‘I’ve not really played that much up front. It’s one I’m still adapting to. But if it means I play in the next game then so be it.’

Aribo was outstanding prior to the winter break but suffered a lull in form after returning from the Africa Cup of Nations.

Nigeria had looked potential winners of the trophy but suffered a shock last-16 defeat to Tunisia, sparking a riot among their supporters.

The aftermath of that setback lingered. Aribo’s performances suffered. Turning to Van Bronckhorst for advice, he found a way to move on and recapture some of his early-season spark.

Reflecting on the AFCON exit, Aribo admitted: ‘There was disappointment at not going as far as I felt we could have done, because we had a good group stage.

‘Obviously going out in the next round was a bit disappointing but I had to keep going. I had a chat with the manager and he said he’d been there before. He told me he’d been in about five semi-final losses and that’s a hard thing to endure. He really helped me get back.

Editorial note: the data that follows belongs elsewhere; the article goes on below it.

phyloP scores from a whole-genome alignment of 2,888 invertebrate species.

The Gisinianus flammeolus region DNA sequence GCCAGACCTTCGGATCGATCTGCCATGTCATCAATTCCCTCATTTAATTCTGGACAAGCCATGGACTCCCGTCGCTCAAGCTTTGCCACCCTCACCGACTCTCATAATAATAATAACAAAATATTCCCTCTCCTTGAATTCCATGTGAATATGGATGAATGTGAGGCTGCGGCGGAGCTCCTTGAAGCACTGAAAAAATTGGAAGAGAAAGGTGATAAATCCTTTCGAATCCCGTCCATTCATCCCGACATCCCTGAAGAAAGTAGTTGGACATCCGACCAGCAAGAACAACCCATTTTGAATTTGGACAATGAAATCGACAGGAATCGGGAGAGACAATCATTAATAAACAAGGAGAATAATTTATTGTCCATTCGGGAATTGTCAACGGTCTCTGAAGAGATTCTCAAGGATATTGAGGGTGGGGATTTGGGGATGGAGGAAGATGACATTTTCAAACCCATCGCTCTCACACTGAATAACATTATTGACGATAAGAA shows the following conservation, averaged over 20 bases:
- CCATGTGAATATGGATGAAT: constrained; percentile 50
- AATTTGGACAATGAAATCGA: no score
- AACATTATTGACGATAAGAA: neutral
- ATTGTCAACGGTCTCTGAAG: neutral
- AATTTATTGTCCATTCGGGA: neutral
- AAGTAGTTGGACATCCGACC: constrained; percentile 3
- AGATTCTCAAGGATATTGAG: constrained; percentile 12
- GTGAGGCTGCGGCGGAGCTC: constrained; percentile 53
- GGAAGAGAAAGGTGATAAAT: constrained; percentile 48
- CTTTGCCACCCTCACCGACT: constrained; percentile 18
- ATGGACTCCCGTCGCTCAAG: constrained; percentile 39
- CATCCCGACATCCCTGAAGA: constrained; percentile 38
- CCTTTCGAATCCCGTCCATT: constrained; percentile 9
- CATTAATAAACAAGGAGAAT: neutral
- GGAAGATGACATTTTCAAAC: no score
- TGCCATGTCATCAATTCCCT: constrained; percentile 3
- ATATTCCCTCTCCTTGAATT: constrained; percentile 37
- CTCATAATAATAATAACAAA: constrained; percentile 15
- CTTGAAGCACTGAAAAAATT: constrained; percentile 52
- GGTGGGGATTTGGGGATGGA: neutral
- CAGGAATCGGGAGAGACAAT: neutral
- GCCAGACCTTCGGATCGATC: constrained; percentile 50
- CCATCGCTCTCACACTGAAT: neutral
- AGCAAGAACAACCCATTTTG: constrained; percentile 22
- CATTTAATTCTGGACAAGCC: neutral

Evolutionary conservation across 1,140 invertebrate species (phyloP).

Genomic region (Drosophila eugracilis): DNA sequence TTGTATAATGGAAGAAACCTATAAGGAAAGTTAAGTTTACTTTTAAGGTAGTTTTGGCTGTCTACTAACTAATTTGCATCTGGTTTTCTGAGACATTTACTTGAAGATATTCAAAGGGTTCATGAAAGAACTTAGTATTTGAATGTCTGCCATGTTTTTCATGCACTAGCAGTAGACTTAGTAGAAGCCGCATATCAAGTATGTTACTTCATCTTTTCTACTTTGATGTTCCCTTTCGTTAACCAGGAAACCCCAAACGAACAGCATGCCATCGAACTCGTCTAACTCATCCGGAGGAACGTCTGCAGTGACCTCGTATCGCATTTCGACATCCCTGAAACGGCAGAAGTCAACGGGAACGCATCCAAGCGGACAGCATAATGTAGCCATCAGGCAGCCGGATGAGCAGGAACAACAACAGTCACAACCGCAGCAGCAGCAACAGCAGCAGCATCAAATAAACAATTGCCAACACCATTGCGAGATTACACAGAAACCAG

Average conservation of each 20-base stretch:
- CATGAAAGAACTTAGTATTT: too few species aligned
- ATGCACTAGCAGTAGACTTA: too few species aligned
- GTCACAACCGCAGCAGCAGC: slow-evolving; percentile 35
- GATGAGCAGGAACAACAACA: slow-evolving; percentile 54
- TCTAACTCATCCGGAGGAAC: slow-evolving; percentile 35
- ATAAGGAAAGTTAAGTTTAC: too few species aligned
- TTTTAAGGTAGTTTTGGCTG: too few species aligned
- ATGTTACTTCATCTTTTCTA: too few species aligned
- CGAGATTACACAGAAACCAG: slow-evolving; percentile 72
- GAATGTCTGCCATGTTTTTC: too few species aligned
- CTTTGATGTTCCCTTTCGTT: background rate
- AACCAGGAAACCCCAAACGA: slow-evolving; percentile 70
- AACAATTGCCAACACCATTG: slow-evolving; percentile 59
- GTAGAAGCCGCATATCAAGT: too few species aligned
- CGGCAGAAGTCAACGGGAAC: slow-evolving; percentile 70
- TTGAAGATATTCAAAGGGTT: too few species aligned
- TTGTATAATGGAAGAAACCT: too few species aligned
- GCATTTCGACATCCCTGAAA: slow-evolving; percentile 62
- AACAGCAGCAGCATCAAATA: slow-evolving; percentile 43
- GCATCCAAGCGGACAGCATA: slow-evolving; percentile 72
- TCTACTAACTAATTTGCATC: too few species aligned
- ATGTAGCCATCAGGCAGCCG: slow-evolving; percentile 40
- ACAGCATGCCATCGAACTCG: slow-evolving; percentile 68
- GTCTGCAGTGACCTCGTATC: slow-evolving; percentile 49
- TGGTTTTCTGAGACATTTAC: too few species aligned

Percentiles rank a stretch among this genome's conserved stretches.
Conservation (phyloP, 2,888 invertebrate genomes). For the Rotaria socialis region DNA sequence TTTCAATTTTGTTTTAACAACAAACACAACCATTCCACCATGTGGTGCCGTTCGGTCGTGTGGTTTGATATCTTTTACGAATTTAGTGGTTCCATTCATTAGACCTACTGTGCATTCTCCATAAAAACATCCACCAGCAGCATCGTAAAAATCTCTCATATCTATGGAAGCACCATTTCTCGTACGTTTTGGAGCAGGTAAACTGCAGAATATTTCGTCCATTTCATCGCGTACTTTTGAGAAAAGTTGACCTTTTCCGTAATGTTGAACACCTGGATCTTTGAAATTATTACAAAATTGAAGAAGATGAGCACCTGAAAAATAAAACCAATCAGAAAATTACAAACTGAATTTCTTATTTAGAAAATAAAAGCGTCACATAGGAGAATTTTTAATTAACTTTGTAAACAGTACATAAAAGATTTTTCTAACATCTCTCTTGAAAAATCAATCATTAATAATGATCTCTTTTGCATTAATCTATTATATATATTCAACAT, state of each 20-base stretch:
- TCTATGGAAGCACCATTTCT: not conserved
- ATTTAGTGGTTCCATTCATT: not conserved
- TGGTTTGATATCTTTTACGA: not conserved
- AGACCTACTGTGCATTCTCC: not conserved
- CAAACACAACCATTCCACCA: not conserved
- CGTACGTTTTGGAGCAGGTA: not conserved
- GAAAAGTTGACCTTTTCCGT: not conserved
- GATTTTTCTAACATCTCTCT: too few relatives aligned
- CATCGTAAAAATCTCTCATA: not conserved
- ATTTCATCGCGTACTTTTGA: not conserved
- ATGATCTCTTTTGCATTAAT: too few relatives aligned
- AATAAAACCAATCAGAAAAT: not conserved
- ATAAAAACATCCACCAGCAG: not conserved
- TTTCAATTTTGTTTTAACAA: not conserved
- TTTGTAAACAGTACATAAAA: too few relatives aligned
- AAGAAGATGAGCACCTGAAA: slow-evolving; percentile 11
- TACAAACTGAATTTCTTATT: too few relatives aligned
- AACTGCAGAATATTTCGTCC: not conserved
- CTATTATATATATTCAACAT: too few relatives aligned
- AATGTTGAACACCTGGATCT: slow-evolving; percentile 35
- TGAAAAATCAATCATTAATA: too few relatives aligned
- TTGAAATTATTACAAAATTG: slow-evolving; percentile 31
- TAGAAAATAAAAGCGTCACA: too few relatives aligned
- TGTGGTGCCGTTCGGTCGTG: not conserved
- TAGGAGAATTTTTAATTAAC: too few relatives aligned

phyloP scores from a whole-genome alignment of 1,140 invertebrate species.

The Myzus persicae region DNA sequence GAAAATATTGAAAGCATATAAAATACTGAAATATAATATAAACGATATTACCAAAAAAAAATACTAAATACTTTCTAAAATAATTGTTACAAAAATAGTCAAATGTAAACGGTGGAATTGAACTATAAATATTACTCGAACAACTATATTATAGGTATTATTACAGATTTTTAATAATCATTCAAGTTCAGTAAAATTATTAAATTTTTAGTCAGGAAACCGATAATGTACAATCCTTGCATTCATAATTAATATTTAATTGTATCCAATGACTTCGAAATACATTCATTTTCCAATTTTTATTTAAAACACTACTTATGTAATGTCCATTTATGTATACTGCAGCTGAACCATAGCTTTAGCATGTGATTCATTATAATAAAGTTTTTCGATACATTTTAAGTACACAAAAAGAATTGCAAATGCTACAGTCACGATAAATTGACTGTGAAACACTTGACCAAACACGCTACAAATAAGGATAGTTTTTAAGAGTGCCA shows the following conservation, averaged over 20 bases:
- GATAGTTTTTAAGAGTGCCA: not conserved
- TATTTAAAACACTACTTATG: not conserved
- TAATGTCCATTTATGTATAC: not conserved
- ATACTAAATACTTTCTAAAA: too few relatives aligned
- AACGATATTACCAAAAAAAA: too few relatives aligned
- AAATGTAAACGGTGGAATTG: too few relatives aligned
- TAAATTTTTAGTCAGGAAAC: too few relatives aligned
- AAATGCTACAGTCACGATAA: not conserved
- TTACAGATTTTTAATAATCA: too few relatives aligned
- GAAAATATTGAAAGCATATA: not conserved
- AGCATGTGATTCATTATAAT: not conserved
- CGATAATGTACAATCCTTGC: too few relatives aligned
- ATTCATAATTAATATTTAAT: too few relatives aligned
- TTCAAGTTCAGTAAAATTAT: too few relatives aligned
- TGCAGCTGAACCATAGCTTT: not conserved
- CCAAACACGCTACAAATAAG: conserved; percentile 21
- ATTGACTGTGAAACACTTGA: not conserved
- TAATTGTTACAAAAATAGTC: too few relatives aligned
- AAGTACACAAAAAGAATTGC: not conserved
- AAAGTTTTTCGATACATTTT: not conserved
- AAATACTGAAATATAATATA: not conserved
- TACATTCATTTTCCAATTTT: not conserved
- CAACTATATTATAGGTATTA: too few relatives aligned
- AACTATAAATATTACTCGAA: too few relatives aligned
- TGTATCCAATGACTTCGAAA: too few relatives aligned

‘It’s always good to have a manager who has been there and done it because they understand it and know exactly what you are feeling at the time.

Aribo’s form suffered as a result of Nigeria’s poor performance at the Africa Cup of Nations

‘Of course, everyone can go through their own things personally. But a manager with that kind of experience knows how to be with you and what buttons to push.’

Van Bronckhorst’s know-how has been particularly crucial this week. Amongst the Rangers squad, only Steven Davis — veteran of the 2008 UEFA Cup run — has ever played in a European final before.

But their manager knows precisely what it takes. A 2006 Champions League winner with Barcelona, Van Bronckhorst also captained Holland in a World Cup final during his playing career.